Some people must go to God ‘by the way of hell’ I read this Lent. The words are Hadewijch’s, a thirteenth-century mystic. Perhaps this feeling of alienation runs deeper than the politics of baby boomers and millennials: ‘these people,’ Hadewijch writes, ‘can neither believe nor hope that they would ever be able to content Love in her substantial being. They live in the land of debt, and reason penetrates all their veins and invites them to lift themselves up to this divine self-offering and to the height of men who are beloved. They cannot believe what they feel: thus God stirs in them interiorly a madness without hope.’
I got myself to Confession. ‘I don’t feel as though I love God,’ I said.
‘You are talking about the love of emotion, of feeling, of sensation,’ the priest said. ‘This is not within our control. What you control is what you do, not how you feel. So stay calm.’ So which is it? Not believing what I feel, or not feeling what I believe? I felt as though I didn’t believe nor feel anything. ‘I believe in Christ because it’s unimaginable to me that he isn’t real. I believe it like I believe everything I believe, that the sky is blue, that I’m a woman living in a country called Italy, that I have two children. But this belief is nothing, it’s very little to hold onto.’ ‘What more do you want?’ the Priest asked, ‘be calm.’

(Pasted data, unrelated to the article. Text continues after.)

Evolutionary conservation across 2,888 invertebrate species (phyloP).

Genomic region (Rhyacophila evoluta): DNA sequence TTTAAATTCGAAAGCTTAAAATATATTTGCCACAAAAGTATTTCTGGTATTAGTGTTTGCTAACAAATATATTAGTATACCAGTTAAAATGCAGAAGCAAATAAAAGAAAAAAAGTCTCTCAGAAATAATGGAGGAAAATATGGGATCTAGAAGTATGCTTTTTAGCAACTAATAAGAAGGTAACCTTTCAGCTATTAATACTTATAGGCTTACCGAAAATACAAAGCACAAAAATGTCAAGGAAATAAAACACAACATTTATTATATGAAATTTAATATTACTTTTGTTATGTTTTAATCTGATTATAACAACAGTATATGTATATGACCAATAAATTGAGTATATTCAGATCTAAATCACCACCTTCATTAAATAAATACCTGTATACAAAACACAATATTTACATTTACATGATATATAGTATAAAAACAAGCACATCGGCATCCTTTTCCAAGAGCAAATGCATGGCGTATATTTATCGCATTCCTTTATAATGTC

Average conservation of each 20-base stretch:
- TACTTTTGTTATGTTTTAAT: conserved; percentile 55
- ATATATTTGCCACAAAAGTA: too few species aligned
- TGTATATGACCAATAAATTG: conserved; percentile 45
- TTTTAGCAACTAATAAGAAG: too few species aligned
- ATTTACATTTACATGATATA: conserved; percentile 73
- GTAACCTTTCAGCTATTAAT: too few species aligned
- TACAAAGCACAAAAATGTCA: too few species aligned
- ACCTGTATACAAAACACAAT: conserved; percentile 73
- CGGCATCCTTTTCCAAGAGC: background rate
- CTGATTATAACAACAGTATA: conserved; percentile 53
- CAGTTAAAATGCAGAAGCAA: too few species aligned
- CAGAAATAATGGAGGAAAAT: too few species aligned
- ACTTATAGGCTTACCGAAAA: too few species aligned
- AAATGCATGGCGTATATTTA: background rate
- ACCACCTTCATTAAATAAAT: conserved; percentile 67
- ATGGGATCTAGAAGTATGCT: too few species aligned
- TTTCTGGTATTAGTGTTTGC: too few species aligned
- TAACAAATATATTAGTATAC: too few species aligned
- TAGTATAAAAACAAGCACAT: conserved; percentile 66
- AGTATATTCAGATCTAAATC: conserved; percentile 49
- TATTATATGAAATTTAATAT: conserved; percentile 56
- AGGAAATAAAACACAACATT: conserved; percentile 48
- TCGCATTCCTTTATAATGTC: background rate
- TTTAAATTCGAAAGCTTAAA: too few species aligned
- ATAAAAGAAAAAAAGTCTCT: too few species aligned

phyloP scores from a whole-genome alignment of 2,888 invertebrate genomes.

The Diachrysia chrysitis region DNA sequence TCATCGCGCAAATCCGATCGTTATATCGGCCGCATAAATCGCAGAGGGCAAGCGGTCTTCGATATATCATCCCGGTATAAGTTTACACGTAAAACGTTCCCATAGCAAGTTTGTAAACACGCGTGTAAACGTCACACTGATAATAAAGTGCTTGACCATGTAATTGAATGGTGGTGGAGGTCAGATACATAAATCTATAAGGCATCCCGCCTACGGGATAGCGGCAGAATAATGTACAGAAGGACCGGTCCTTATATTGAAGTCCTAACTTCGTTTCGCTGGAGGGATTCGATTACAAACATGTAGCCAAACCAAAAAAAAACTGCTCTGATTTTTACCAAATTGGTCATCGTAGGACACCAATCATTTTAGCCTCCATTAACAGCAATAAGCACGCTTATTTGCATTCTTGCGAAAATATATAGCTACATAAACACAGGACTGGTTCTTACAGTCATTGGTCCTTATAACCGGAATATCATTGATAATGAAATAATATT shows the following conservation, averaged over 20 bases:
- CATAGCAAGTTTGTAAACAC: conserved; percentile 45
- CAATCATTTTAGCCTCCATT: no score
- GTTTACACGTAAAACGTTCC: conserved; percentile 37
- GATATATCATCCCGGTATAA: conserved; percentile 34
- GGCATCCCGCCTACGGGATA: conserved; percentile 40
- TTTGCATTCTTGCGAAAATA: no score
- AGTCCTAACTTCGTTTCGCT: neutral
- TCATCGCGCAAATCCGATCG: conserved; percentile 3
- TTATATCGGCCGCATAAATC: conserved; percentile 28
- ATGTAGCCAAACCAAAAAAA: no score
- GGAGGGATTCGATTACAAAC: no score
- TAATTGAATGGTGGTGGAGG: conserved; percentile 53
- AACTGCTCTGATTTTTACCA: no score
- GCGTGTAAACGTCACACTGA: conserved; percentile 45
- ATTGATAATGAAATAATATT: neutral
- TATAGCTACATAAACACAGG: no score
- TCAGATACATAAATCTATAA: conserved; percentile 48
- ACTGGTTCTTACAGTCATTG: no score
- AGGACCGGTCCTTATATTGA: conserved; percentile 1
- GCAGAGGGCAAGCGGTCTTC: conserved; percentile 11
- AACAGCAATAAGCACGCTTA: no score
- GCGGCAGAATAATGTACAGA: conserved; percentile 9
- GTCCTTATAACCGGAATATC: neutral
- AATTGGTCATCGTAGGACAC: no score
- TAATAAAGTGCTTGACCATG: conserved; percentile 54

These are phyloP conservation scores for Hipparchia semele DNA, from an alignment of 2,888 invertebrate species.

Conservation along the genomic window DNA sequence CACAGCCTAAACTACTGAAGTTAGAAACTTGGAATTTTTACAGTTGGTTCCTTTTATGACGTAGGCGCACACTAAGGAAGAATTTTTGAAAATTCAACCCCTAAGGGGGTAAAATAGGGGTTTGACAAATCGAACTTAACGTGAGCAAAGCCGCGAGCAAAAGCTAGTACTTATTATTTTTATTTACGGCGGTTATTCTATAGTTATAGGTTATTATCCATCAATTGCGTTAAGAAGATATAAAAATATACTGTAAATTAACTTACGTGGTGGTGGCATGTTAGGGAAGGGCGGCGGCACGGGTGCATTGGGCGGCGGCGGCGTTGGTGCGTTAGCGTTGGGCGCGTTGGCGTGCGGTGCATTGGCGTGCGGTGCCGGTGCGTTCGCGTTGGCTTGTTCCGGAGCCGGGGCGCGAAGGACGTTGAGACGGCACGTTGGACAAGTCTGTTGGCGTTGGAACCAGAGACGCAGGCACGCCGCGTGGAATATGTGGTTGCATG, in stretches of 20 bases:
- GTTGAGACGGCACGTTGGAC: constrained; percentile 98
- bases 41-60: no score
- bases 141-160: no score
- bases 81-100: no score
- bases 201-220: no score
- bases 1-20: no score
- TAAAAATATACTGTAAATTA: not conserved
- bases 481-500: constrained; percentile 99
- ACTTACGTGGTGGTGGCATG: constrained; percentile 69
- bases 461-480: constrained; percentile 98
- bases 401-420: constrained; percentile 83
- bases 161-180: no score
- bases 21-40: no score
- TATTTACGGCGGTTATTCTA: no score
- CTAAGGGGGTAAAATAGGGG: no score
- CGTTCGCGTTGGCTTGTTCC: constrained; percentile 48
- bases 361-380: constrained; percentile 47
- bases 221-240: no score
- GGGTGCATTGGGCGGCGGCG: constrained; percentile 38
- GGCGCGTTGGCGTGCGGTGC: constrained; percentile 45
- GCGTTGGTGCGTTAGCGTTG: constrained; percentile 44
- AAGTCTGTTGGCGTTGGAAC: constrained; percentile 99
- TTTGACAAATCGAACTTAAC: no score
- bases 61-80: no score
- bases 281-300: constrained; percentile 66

I wasn’t calm, but I felt some short-lived relief after I left Confession, as I often do. It’s okay that I’m not calm. It’s okay that I don’t feel full of trust that I’m doing the right thing, that I don’t feel close to God, that I don’t feel happy, that I don’t feel fulfilled, that I feel alienated and a need to escape life itself. It’s ok that I live inside a bell jar, too.
Praying for Plath’s Soul
I started to pray for Plath’s soul. I felt convinced that someone who had been capable of such beautiful words could not be damned for their, admittedly horrific, actions. I could feel her suffering, the suffocation she felt under that bell jar, and I struggled to convey the despair that would bring her to end her own life. ‘I am full of God,’ she’d said to her husband Ted Hughes in the last weeks of her life of atheism, ‘I have seen God, and he keeps picking me up.’ What had she meant?
My own conversion felt like a kind of mental breakdown. In the aftermath of the grief of my mother’s death, while I was a young child, I struggled with nihilism and, eventually, was rescued by the person of Christ. A decade later, my Christian friend said: ‘the difference between me and you is that you believe that Christ was a real person, whereas I can’t bring myself to conclusively believe that.’ My other friend interjected: ‘I don’t think that particularly matters, does it?’ he asked me. I thought about it. I was pretty sure all the suicidal ideation I battled with throughout my life would have turned into action had it not been for the theology of the Incarnation. I had read that there was a strong link between absent parents and suicidal thoughts. Plath’s own father had died when she had been eight years old.
The Real Presence Matters
‘Yes, it matters,’ I said. Real physical presence matters. It’s maybe all that matters. Not just Christ’s, everyone’s. This last thought was confusing but I felt there was a seed of truth to it.